She Wants To Tell Me by Laura Kenins
This tale of treading into unknown territory examines the more unexpected questions of doing so, ones of etiquette and meaning, ones that beg answers for what something means as part of the wider picture to which it belongs. In this context, it can be the moment one finds a discarded body part in a park and doesn’t know what to do or the moment one enters into a same sex relationship without ever really desiring one.
One night in the park, Monta approaches Daina while she is biking. She thinks something might be wrong, and it is, but not what Monta expected. Daina has found an ear cut from a person’s head and lying on the ground.
Daina does not want to get involved and this haunts Monta. As time goes on, they become closer friends and eventually lovers. But while Monta is drawn to Daina, she’s plagued by an uncertainty whether she is doing things right and whether her relationship with Daina implies that she is gay, or if it means anything at all. Monta becomes wrapped in a disassociative state of alienation that is sent more off-kilter by the guilt of leaving the ear on the ground. Perhaps a body part of her own is being discarded as well and she can do nothing about it but let fate take its course.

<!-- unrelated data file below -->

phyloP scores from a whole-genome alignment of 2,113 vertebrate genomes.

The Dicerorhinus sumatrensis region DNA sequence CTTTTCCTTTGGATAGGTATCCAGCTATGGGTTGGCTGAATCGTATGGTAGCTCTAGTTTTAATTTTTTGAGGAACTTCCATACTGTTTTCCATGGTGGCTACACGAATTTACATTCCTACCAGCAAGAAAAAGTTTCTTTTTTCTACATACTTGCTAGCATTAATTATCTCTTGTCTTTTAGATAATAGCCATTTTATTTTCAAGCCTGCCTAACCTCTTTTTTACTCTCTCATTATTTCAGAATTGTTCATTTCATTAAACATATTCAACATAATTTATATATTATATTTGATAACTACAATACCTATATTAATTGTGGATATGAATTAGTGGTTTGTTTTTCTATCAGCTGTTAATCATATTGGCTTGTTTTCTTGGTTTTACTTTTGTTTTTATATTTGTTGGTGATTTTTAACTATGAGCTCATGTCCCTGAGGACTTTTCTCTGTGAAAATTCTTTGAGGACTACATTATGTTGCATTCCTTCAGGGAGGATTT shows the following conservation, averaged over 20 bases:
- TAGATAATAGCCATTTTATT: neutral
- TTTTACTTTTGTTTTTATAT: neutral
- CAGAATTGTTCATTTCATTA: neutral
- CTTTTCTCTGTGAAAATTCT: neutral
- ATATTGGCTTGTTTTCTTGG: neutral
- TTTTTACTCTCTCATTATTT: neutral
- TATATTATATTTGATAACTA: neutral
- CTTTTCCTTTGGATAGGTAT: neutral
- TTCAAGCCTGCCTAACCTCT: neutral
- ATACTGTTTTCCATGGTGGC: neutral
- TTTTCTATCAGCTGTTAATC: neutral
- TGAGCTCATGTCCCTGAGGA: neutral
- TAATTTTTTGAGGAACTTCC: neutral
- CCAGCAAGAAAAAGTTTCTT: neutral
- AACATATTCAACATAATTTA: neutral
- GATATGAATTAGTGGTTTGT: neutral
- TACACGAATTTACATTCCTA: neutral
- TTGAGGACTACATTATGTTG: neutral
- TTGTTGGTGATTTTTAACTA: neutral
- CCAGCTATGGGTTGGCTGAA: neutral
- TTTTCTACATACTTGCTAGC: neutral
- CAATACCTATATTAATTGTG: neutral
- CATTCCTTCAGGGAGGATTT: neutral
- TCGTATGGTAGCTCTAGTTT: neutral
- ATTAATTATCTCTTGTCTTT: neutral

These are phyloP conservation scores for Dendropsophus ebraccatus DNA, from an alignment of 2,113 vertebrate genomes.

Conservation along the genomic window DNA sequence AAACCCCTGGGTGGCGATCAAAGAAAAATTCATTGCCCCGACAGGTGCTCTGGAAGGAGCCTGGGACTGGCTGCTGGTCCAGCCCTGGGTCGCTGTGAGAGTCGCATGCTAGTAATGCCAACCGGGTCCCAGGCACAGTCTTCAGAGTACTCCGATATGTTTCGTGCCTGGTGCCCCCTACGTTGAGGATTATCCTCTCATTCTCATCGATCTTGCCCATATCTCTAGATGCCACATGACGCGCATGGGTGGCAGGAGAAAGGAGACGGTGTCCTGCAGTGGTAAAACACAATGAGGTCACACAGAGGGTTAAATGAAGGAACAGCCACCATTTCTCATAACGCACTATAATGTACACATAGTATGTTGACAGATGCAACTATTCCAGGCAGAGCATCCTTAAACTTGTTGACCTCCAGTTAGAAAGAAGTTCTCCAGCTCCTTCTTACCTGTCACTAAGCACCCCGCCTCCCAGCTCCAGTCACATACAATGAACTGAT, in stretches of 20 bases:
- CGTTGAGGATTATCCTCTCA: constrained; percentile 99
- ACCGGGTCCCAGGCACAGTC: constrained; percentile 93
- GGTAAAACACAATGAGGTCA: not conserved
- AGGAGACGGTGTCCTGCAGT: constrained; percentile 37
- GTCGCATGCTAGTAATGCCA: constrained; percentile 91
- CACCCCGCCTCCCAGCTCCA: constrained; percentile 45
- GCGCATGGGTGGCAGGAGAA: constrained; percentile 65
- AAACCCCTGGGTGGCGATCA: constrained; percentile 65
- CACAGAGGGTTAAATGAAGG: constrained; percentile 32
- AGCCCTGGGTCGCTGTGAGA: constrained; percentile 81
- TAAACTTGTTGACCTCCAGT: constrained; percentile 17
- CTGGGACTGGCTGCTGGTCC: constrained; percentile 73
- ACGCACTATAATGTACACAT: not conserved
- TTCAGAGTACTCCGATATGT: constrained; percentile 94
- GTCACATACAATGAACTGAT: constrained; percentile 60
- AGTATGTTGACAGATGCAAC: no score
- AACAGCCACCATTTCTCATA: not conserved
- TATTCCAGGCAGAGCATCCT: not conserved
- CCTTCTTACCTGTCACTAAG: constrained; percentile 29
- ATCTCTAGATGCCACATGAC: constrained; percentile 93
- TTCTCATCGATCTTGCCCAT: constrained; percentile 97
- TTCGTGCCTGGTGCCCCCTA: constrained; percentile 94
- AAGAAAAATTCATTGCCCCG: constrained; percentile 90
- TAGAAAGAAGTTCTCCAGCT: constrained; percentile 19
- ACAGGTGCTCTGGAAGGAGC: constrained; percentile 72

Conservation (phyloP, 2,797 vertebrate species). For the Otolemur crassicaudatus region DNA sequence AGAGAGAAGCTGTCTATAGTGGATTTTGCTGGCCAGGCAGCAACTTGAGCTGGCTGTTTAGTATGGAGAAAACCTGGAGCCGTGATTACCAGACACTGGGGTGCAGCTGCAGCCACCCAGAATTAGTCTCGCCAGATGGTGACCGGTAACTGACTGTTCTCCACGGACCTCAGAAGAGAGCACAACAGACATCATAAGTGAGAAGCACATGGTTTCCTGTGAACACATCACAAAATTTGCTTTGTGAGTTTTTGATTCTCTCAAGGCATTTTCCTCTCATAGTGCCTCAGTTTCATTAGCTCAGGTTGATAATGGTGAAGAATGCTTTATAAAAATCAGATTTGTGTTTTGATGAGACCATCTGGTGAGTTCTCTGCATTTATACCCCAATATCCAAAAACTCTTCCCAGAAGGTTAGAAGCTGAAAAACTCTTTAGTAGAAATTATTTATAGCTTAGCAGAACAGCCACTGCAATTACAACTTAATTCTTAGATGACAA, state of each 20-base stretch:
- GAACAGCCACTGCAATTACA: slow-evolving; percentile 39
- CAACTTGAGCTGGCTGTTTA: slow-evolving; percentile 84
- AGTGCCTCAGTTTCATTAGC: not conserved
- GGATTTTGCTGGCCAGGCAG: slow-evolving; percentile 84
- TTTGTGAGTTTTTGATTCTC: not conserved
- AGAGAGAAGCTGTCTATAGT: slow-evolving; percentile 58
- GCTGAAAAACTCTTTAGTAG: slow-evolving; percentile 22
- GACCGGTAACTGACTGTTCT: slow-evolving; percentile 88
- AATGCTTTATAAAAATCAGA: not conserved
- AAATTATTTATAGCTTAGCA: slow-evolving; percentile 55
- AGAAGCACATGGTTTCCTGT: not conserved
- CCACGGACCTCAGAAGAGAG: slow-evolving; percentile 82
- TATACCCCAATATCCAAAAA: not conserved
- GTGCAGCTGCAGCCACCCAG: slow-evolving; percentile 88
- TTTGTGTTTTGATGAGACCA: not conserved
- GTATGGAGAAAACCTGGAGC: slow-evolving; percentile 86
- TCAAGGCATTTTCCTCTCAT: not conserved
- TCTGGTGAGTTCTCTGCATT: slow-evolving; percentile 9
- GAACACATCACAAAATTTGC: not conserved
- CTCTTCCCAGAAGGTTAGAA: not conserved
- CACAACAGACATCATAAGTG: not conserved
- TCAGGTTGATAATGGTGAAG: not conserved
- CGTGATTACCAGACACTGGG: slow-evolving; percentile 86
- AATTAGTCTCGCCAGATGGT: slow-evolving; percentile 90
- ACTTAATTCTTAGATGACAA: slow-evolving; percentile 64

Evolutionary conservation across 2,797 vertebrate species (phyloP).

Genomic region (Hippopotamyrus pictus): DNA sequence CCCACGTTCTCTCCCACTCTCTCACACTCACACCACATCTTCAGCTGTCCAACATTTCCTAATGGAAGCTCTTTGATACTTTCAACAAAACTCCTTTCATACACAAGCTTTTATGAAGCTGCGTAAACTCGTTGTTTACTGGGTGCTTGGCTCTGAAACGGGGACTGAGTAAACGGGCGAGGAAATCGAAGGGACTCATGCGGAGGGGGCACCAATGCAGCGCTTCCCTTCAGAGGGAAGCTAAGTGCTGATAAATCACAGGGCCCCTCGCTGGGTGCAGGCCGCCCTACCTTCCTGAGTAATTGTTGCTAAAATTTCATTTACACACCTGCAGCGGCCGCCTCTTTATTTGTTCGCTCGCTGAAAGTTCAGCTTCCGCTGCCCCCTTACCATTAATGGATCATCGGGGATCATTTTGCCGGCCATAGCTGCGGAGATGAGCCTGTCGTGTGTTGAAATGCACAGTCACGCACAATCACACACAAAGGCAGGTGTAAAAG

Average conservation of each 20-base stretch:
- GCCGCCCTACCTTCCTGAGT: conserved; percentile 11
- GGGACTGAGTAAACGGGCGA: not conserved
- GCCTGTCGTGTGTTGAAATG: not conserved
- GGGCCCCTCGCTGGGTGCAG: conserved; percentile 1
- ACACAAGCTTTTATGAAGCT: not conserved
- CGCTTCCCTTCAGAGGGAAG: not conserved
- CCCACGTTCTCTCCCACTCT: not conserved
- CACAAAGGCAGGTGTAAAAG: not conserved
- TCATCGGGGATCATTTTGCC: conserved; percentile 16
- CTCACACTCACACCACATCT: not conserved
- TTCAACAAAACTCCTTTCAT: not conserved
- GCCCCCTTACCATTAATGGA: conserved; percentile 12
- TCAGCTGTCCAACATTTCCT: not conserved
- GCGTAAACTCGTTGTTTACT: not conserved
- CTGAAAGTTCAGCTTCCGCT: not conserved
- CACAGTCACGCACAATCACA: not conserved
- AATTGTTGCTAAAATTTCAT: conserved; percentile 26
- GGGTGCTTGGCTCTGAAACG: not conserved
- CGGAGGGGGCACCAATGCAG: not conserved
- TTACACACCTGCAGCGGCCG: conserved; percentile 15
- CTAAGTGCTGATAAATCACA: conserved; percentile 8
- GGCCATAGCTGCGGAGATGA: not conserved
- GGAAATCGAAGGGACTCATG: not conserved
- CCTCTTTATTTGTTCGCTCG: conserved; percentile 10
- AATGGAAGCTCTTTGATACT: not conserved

Kenins tells her tale with a calm narrative, entirely low key, which matches Monta’s approach to her new relationship, as if it controls her rather than she controlling it. The visuals of the story are beautiful, rich colored pencils with a primitive feel and which bursts out from the book. It gives a vibrant surrealism to the distance Monta feels at this point in her life and her confusion at the mysteries life is sending her way. In the end, the reader is as haunted by the stylistic world Kenins presents as Monta is by the mysterious ear, even as she is forced to move on and accept that life unfolds.